And you know it's bad when the water snakes are heading for high ground, or up a tree as in this guy's case! He's a good 4-footer. He didn't seem too happy about me getting in his face for a photo, either, but it was getting too dark to use the zoom.
So by 9:15 when I got home from the shelter and had an opportunity to get the dogs our for a very wet hike down the road, most of the water had receded, though I could see in the dim remaining light that our hayfields were still partially submerged and part of our road was under water where a culvert had clogged up with debris. There was a lot of debris on top of our bridge once the water went down, as well as a whole tree trunk wedged up against it. But no major damage.
Sam has been working on getting some wood in for winter. He cut up one tree that came down in last June 29th's derecho storm and has it stacked in front of the house. Having been down a year it is nice and dry. Then he started on a huge red elm that came down last month across the road and was just cut enough to get it off the road until he could get to it and cut it up. He had a good start on it but then Saturday our neighbors, Rick and Deb showed up to help finish it up. Sam hauled the splitter to the tree and we had Rick's pick-up and our little white truck and we made 4 truckloads and it's all stacked. That was one big tree! So there is a good start to a winter's worth of stove wood. I should mention that once the last of the wood was stacked, it began to rain (surprise) and the 4 of us sat on the deck in the rain and enjoyed rum runners and beer. Well-deserved. Rick and Deb went home with a pint of honey and a dozen eggs.
I believe last week I was about finished clearing out the area between the fenceline and the creek. Here is a photo of how it looks now. Over 500' of fence clear (more or less) of multiflora roses and weeds. It is such a good feeling. I am still working on my hiking trail since the weather has conspired to keep me from getting up there. I'd rather not be working on it when the footing is not the best (ie wet).
Next week I will probably not be posting as I am going to be traveling once again. This time I am attending a knitting retreat in Nashville, TN. It is called the Super Summer Knittogether (or SSK) and is put on by 2 young women who have a videocast that I watch, the knitgirllls www.theknitgirllls.com It should be a great time. I am taking 2 classes while I am there and will spend several days just hanging out with other knitters and spinners and having fun. Plus, I have never been to Nashville and am looking forward to that.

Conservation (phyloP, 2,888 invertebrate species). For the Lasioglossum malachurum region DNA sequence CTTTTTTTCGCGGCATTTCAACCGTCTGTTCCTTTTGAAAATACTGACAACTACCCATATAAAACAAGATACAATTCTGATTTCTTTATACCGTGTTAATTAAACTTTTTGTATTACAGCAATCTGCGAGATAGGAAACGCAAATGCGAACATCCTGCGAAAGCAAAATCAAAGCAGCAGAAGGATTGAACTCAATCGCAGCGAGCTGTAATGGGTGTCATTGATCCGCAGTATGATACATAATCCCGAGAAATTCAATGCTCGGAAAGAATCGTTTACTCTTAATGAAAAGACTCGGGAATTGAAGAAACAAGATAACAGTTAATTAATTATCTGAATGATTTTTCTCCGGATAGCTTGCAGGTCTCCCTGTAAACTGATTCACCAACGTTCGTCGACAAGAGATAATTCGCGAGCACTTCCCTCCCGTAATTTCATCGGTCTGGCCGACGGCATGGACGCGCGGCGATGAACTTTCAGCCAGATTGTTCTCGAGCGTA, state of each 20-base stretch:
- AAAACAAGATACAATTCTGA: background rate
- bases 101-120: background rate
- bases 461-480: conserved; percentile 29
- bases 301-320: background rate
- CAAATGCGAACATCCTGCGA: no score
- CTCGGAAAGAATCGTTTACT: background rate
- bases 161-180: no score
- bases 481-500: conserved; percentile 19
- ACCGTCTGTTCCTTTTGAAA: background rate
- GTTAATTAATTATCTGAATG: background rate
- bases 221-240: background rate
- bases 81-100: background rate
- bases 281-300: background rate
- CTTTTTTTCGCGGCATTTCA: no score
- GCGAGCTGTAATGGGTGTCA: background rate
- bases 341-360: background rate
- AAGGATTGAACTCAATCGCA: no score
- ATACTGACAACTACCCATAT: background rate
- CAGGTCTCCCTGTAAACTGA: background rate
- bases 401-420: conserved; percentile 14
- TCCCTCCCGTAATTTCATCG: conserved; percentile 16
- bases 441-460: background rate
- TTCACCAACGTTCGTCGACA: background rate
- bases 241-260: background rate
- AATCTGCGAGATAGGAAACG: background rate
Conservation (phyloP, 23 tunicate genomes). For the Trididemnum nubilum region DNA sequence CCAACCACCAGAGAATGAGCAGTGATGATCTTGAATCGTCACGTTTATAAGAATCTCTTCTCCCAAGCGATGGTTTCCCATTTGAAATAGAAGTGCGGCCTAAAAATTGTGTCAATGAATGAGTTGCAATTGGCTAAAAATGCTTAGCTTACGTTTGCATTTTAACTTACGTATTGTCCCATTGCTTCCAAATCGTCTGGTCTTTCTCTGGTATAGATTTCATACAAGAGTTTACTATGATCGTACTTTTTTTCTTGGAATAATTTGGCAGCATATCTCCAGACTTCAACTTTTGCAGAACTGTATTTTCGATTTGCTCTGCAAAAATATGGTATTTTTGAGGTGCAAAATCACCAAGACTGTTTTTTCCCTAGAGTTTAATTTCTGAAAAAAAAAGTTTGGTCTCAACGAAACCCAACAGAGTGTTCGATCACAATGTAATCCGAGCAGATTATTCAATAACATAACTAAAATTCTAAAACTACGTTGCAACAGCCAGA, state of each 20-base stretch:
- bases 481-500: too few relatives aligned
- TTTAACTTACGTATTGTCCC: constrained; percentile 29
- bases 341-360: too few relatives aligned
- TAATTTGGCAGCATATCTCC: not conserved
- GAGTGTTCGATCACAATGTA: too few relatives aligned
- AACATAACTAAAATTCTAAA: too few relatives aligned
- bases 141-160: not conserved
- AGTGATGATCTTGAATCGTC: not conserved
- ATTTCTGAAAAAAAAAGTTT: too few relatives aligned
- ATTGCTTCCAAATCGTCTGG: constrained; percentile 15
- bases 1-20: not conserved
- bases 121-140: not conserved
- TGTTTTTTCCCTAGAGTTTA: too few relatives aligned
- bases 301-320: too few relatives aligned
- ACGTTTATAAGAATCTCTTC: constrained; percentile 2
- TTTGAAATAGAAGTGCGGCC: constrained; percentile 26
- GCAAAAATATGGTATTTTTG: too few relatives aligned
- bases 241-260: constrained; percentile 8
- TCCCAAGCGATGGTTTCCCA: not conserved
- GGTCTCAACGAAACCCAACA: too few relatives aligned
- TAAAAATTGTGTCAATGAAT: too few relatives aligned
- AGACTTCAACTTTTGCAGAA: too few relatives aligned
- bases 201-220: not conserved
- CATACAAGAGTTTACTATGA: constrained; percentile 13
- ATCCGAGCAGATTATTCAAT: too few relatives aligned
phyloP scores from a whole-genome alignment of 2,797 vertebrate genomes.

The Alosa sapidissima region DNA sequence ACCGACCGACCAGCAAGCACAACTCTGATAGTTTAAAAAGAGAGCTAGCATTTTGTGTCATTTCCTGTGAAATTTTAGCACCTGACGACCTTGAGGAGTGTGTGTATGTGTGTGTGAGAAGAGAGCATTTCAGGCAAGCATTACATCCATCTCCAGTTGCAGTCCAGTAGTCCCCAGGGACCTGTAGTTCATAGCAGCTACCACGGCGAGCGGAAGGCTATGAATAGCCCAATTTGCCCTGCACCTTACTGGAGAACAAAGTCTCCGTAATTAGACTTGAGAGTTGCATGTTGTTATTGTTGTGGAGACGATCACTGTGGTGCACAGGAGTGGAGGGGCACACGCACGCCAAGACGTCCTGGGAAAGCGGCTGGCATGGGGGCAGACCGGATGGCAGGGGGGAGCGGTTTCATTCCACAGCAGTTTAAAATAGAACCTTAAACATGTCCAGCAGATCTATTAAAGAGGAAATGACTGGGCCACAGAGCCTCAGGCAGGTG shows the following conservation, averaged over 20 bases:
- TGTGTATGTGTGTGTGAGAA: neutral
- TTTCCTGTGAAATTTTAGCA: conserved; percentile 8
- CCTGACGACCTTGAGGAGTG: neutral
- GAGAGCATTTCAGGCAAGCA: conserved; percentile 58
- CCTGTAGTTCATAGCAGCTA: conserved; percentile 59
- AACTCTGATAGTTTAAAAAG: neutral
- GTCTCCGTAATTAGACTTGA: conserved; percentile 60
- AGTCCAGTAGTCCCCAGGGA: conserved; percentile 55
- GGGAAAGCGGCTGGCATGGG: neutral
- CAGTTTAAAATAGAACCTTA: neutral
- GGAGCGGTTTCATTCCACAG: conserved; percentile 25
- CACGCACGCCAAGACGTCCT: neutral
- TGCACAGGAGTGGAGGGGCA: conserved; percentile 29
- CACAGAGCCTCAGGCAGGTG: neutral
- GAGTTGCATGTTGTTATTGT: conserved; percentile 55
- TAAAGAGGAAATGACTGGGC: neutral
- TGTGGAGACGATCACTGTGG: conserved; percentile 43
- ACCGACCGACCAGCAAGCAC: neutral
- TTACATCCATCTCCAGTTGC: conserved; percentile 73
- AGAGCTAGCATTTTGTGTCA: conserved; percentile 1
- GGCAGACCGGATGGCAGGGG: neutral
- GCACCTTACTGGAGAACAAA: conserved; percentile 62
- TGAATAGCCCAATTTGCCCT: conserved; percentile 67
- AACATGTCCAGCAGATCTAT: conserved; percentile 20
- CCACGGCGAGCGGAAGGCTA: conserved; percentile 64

As for my knitting and spinning, I have just finished the shawl/scarf I posted photos of last week, but forgot to photograph it, so watch for it next time. In the next few days I need to cast on several projects to take with me to the retreat since I am not sure what exactly I will want to work on while there. I am also plying off 2 bobbins of white alpaca I have spun for the proposed woven blanket. I need the empty bobbins to take with me since one of the classes I am taking is a spinning class. I am kind of anxious to see what kind of yardage I get from these bobbins. I also have my second bobbin of black alpaca about 1/2 full.
Wednesday, July 3, 2013
I am so proud of how well Grover did in his obedience class! He got a first place ribbon at graduation. Of course I realize that it was teamwork that actually earned him the award, so I guess it was my ribbon as well. I have to admit, though, that I have been very lax since classes ended and I need to get with it and continue his practice sessions.
|View from the condo looking toward the dunes|
Sunday I got into the beehive and harvested another 6 frames of honey, or a little over 2 gallons. In my last post I explained how the wax caps need to be cut from the frame before the honey can be extracted. Here are the wax caps after being cut from the frames being cleaned of every last drop of honey by the bees. I think I will melt this wax down and make a candle from it. The whole sheet pan is covered in it, so there should be enough.